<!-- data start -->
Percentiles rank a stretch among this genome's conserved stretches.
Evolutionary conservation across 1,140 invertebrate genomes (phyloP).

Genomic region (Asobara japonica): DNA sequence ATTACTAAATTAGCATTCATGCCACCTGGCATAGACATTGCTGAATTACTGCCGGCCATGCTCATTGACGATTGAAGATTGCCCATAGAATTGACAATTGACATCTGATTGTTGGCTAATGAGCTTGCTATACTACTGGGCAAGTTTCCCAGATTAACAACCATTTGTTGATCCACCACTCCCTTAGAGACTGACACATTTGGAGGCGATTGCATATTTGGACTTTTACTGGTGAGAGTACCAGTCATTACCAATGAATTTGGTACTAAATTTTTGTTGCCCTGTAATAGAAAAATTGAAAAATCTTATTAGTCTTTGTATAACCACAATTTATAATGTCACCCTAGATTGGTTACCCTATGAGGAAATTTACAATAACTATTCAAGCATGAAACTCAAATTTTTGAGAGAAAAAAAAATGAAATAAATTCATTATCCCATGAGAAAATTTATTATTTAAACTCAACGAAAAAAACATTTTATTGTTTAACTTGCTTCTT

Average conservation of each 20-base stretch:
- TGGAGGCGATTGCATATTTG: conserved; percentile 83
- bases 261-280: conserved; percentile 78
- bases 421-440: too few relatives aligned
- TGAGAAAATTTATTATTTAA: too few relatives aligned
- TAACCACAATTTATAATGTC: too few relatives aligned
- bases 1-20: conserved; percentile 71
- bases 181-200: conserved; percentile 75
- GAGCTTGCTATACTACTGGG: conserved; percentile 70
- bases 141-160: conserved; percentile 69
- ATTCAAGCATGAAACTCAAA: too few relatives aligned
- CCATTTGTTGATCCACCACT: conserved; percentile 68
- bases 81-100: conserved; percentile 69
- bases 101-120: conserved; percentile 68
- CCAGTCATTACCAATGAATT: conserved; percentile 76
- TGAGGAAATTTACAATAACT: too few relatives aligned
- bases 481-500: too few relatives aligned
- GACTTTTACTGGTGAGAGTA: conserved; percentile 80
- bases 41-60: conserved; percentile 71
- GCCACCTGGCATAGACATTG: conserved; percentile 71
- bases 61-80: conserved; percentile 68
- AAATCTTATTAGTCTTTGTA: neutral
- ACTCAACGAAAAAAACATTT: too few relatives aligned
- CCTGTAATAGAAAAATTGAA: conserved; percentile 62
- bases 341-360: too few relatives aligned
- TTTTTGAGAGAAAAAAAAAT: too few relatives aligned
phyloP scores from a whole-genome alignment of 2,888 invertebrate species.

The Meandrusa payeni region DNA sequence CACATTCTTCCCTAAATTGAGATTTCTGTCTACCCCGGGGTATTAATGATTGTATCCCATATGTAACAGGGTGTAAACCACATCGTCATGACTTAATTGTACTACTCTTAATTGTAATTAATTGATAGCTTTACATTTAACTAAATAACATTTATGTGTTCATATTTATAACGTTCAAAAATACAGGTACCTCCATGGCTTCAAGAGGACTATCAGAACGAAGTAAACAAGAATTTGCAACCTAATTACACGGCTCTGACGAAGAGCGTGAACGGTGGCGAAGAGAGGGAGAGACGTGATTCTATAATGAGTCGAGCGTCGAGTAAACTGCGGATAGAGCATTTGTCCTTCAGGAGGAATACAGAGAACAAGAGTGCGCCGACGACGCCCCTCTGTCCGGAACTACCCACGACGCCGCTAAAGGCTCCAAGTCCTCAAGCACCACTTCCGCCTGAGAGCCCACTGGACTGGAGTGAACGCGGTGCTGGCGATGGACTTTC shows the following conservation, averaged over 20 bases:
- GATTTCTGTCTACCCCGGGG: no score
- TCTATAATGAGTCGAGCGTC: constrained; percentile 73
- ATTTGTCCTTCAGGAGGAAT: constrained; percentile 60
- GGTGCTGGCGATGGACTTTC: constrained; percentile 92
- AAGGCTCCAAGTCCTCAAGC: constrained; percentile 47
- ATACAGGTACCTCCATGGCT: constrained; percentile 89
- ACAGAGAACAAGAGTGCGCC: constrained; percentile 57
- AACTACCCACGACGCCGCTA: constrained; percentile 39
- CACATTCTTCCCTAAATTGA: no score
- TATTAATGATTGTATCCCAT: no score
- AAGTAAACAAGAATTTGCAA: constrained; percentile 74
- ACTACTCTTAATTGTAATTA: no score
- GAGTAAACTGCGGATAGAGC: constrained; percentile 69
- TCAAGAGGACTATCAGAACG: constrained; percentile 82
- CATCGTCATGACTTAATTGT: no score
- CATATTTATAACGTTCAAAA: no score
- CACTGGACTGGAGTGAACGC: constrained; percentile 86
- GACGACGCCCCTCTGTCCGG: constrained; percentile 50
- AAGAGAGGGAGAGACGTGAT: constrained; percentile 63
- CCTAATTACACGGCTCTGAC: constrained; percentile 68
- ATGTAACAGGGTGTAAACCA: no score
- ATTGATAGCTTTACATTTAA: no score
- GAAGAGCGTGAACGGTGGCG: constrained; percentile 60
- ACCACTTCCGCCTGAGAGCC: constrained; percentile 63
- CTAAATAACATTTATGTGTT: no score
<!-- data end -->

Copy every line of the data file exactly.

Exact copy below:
Percentiles rank a stretch among this genome's conserved stretches.
Evolutionary conservation across 1,140 invertebrate genomes (phyloP).

Genomic region (Asobara japonica): DNA sequence ATTACTAAATTAGCATTCATGCCACCTGGCATAGACATTGCTGAATTACTGCCGGCCATGCTCATTGACGATTGAAGATTGCCCATAGAATTGACAATTGACATCTGATTGTTGGCTAATGAGCTTGCTATACTACTGGGCAAGTTTCCCAGATTAACAACCATTTGTTGATCCACCACTCCCTTAGAGACTGACACATTTGGAGGCGATTGCATATTTGGACTTTTACTGGTGAGAGTACCAGTCATTACCAATGAATTTGGTACTAAATTTTTGTTGCCCTGTAATAGAAAAATTGAAAAATCTTATTAGTCTTTGTATAACCACAATTTATAATGTCACCCTAGATTGGTTACCCTATGAGGAAATTTACAATAACTATTCAAGCATGAAACTCAAATTTTTGAGAGAAAAAAAAATGAAATAAATTCATTATCCCATGAGAAAATTTATTATTTAAACTCAACGAAAAAAACATTTTATTGTTTAACTTGCTTCTT

Average conservation of each 20-base stretch:
- TGGAGGCGATTGCATATTTG: conserved; percentile 83
- bases 261-280: conserved; percentile 78
- bases 421-440: too few relatives aligned
- TGAGAAAATTTATTATTTAA: too few relatives aligned
- TAACCACAATTTATAATGTC: too few relatives aligned
- bases 1-20: conserved; percentile 71
- bases 181-200: conserved; percentile 75
- GAGCTTGCTATACTACTGGG: conserved; percentile 70
- bases 141-160: conserved; percentile 69
- ATTCAAGCATGAAACTCAAA: too few relatives aligned
- CCATTTGTTGATCCACCACT: conserved; percentile 68
- bases 81-100: conserved; percentile 69
- bases 101-120: conserved; percentile 68
- CCAGTCATTACCAATGAATT: conserved; percentile 76
- TGAGGAAATTTACAATAACT: too few relatives aligned
- bases 481-500: too few relatives aligned
- GACTTTTACTGGTGAGAGTA: conserved; percentile 80
- bases 41-60: conserved; percentile 71
- GCCACCTGGCATAGACATTG: conserved; percentile 71
- bases 61-80: conserved; percentile 68
- AAATCTTATTAGTCTTTGTA: neutral
- ACTCAACGAAAAAAACATTT: too few relatives aligned
- CCTGTAATAGAAAAATTGAA: conserved; percentile 62
- bases 341-360: too few relatives aligned
- TTTTTGAGAGAAAAAAAAAT: too few relatives aligned
phyloP scores from a whole-genome alignment of 2,888 invertebrate species.

The Meandrusa payeni region DNA sequence CACATTCTTCCCTAAATTGAGATTTCTGTCTACCCCGGGGTATTAATGATTGTATCCCATATGTAACAGGGTGTAAACCACATCGTCATGACTTAATTGTACTACTCTTAATTGTAATTAATTGATAGCTTTACATTTAACTAAATAACATTTATGTGTTCATATTTATAACGTTCAAAAATACAGGTACCTCCATGGCTTCAAGAGGACTATCAGAACGAAGTAAACAAGAATTTGCAACCTAATTACACGGCTCTGACGAAGAGCGTGAACGGTGGCGAAGAGAGGGAGAGACGTGATTCTATAATGAGTCGAGCGTCGAGTAAACTGCGGATAGAGCATTTGTCCTTCAGGAGGAATACAGAGAACAAGAGTGCGCCGACGACGCCCCTCTGTCCGGAACTACCCACGACGCCGCTAAAGGCTCCAAGTCCTCAAGCACCACTTCCGCCTGAGAGCCCACTGGACTGGAGTGAACGCGGTGCTGGCGATGGACTTTC shows the following conservation, averaged over 20 bases:
- GATTTCTGTCTACCCCGGGG: no score
- TCTATAATGAGTCGAGCGTC: constrained; percentile 73
- ATTTGTCCTTCAGGAGGAAT: constrained; percentile 60
- GGTGCTGGCGATGGACTTTC: constrained; percentile 92
- AAGGCTCCAAGTCCTCAAGC: constrained; percentile 47
- ATACAGGTACCTCCATGGCT: constrained; percentile 89
- ACAGAGAACAAGAGTGCGCC: constrained; percentile 57
- AACTACCCACGACGCCGCTA: constrained; percentile 39
- CACATTCTTCCCTAAATTGA: no score
- TATTAATGATTGTATCCCAT: no score
- AAGTAAACAAGAATTTGCAA: constrained; percentile 74
- ACTACTCTTAATTGTAATTA: no score
- GAGTAAACTGCGGATAGAGC: constrained; percentile 69
- TCAAGAGGACTATCAGAACG: constrained; percentile 82
- CATCGTCATGACTTAATTGT: no score
- CATATTTATAACGTTCAAAA: no score
- CACTGGACTGGAGTGAACGC: constrained; percentile 86
- GACGACGCCCCTCTGTCCGG: constrained; percentile 50
- AAGAGAGGGAGAGACGTGAT: constrained; percentile 63
- CCTAATTACACGGCTCTGAC: constrained; percentile 68
- ATGTAACAGGGTGTAAACCA: no score
- ATTGATAGCTTTACATTTAA: no score
- GAAGAGCGTGAACGGTGGCG: constrained; percentile 60
- ACCACTTCCGCCTGAGAGCC: constrained; percentile 63
- CTAAATAACATTTATGTGTT: no score